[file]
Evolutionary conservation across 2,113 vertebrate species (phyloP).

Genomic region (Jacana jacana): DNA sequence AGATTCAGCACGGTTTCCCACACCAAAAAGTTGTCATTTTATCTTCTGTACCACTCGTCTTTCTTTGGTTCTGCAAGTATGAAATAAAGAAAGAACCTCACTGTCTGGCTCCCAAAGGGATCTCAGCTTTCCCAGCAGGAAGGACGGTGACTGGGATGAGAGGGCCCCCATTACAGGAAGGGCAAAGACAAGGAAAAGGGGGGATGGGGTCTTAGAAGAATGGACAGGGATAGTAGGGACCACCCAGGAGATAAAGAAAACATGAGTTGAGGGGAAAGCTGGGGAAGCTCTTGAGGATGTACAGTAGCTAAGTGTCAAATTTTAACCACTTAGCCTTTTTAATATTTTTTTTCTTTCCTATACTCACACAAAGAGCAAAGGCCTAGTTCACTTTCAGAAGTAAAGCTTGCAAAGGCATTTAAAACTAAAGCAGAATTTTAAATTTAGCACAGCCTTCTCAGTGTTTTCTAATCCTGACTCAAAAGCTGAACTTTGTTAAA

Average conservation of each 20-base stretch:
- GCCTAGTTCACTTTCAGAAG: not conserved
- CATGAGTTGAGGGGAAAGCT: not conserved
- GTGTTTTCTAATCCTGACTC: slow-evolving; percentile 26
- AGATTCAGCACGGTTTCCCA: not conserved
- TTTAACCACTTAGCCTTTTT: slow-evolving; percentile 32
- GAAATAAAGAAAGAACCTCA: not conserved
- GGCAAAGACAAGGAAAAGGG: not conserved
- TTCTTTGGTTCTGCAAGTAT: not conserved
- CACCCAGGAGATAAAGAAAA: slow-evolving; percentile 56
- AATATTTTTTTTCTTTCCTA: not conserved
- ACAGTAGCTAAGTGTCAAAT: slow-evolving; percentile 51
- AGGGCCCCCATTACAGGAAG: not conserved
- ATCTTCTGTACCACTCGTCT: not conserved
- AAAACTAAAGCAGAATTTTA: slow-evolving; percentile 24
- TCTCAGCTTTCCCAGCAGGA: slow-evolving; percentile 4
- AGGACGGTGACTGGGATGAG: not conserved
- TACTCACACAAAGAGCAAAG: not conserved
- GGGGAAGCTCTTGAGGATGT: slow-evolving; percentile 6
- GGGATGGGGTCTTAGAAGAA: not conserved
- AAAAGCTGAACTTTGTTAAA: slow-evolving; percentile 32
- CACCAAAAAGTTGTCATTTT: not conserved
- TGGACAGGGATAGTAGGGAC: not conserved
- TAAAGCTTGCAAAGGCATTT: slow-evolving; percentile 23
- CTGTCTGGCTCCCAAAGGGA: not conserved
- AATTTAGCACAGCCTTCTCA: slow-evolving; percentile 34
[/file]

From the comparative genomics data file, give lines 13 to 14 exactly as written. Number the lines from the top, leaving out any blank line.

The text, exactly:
- AATATTTTTTTTCTTTCCTA: not conserved
- ACAGTAGCTAAGTGTCAAAT: slow-evolving; percentile 51